Originality/value

Results also suggest that there may be a disconnect between perceptions of the HR function and its actual purpose, suggesting that HR professionals need to better educate others about their important role as a strategic business partner.

Details

Organization Management Journal, vol. 18 no. 1
Type: Research Article
ISSN:

Keywords

Article
Publication date: 10 April 2017

Sarah Pirmohamed, Agata Debowska and Daniel Boduszek

Prior research has highlighted gender differences in academic motivational attributes, and how these predict academic achievement for each gender; however, a vast amount of…

1441

Abstract

Purpose

Prior research has highlighted gender differences in academic motivational attributes, and how these predict academic achievement for each gender; however, a vast amount of inconsistency exists amongst such literature. The purpose of this paper is to examine the predictive value of academic motivation (achievement goal, leaning goal, performance goal (PG), self-efficacy (SE), and active learning strategies (ALS)) and study time in explaining academic achievement amongst male and female students.

Design/methodology/approach

Cross-sectional survey design was applied. Participants were sampled opportunistically, and consisted of final year undergraduate students, including both males (n=126) and females (n=189) attending various courses at a UK university.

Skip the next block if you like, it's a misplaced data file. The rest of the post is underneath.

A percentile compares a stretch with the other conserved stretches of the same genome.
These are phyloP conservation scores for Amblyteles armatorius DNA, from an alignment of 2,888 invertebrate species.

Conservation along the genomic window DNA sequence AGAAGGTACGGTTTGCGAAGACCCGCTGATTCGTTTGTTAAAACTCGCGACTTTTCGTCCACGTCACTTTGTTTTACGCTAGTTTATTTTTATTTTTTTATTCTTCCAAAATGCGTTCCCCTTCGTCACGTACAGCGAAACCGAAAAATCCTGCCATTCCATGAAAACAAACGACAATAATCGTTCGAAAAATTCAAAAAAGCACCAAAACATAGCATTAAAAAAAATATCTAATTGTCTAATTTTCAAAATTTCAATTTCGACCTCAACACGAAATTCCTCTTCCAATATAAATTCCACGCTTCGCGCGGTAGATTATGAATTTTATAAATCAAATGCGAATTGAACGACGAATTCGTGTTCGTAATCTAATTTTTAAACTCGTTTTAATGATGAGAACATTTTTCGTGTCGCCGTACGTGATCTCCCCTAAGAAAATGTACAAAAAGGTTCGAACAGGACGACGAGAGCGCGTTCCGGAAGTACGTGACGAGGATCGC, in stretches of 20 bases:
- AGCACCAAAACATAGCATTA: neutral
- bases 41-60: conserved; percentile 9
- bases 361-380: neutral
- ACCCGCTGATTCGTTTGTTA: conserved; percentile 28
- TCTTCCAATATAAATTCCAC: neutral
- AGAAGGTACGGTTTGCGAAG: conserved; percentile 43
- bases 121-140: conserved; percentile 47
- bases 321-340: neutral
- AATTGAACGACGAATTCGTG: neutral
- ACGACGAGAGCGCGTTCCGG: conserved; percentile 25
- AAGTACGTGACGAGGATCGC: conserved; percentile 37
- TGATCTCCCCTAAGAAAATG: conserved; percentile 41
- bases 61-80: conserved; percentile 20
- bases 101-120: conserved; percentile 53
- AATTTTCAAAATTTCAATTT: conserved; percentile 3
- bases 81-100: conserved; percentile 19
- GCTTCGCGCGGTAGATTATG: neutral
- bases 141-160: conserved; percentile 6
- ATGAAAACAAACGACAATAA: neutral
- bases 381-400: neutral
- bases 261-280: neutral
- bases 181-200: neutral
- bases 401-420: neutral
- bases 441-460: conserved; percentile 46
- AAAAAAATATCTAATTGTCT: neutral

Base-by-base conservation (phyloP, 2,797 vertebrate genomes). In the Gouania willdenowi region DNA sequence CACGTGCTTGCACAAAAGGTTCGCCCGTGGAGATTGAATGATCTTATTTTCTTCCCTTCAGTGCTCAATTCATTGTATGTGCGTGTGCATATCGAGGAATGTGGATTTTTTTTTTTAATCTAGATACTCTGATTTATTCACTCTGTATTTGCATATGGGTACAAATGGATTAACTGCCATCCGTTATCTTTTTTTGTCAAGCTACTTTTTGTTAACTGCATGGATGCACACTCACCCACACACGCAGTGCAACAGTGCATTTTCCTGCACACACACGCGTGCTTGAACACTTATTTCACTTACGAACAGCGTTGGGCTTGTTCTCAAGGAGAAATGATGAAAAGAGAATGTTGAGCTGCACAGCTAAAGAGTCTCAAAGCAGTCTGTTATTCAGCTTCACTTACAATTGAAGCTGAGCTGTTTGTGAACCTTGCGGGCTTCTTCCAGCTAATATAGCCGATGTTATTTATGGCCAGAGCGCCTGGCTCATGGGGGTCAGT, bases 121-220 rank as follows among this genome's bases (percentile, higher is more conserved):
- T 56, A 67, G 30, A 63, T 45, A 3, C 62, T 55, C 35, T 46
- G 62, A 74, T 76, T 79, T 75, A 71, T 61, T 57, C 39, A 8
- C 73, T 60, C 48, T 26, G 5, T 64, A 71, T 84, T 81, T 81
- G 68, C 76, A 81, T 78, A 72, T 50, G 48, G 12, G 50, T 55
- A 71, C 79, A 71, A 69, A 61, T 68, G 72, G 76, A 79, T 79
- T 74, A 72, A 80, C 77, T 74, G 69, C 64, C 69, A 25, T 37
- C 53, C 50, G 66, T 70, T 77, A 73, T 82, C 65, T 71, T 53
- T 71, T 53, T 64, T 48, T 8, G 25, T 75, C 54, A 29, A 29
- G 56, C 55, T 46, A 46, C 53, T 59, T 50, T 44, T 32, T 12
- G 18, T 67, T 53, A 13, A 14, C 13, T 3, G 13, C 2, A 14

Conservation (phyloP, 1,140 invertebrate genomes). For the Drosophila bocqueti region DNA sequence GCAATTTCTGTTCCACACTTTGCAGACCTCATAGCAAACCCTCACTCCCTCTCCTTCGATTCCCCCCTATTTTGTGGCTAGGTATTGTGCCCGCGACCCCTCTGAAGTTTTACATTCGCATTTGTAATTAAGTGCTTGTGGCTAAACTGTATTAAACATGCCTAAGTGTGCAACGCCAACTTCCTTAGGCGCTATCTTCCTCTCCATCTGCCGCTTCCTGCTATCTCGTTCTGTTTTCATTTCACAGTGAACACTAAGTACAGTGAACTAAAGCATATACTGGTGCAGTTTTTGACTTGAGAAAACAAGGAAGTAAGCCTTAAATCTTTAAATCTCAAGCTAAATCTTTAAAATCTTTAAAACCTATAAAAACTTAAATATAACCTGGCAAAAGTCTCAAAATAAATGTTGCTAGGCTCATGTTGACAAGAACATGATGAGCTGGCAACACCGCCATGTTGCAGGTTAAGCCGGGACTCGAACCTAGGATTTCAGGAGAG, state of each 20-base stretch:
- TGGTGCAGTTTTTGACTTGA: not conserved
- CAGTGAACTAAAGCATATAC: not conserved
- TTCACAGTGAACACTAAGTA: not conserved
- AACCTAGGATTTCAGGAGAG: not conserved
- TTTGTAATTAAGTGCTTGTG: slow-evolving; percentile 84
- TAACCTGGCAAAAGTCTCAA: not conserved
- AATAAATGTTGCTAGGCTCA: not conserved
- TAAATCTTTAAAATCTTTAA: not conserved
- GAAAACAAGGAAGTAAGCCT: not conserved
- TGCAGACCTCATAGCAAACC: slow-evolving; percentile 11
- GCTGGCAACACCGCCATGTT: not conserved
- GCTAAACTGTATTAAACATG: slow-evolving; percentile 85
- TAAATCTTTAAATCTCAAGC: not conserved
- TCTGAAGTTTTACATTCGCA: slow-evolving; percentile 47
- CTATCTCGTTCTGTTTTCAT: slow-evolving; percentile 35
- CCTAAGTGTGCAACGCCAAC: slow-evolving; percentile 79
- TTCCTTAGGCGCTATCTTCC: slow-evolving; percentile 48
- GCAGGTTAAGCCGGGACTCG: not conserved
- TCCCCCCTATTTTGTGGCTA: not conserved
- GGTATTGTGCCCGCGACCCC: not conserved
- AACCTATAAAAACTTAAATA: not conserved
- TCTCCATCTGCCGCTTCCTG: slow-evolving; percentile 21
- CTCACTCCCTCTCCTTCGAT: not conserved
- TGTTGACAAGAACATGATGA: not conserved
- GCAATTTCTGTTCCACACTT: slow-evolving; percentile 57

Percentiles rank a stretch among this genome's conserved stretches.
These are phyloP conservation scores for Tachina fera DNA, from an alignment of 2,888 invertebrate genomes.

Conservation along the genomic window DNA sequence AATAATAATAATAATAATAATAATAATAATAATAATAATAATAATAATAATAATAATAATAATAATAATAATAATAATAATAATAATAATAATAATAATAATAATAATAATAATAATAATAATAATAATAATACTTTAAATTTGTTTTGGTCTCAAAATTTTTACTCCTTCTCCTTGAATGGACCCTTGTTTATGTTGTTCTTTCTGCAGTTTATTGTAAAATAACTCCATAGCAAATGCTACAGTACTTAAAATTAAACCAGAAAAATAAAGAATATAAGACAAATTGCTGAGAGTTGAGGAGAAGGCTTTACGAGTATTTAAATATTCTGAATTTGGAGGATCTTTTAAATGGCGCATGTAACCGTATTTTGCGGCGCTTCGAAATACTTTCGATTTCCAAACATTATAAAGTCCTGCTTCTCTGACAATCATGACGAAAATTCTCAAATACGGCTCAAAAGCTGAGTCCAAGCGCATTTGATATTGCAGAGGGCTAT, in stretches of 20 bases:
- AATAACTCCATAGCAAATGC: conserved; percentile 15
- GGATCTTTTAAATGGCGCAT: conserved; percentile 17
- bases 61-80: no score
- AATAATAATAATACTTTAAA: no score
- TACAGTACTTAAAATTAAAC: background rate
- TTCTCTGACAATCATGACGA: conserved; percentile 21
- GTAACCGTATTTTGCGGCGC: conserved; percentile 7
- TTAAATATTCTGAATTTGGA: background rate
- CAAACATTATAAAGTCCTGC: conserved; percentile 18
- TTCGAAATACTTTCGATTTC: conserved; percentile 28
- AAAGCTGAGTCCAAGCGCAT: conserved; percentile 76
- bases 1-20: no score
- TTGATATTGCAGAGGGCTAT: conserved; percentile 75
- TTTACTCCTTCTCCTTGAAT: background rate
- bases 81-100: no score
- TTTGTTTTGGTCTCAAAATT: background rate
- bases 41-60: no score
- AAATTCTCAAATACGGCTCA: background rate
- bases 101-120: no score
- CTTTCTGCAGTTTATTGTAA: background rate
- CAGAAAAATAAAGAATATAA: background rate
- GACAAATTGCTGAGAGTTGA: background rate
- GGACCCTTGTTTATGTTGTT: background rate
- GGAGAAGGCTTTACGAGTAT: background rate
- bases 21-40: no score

Findings

A multiple regression analysis carried out for each gender revealed that study time, ALS, PG, and SE were significant predictors of achievement for males, whereas SE was the only significant predictor of achievement for females.

Originality/value

These findings offer practical implications in terms of methods employed by educators to enhance academic achievement. Such implications highlight the importance of the development of SE in both genders and propose methods in which universities can enhance motivation in male and female students. Recommendations for future research are also made.

Details

Journal of Applied Research in Higher Education, vol. 9 no. 2
Type: Research Article
ISSN: 2050-7003

Keywords

Book part
Publication date: 27 June 2017

David J. Burns and Nick Collett

The purpose of this chapter is to explain why ethical evaluation of the impact of a merger or acquisition matters, to place ethical evaluation of M&A in the wider context of…

Abstract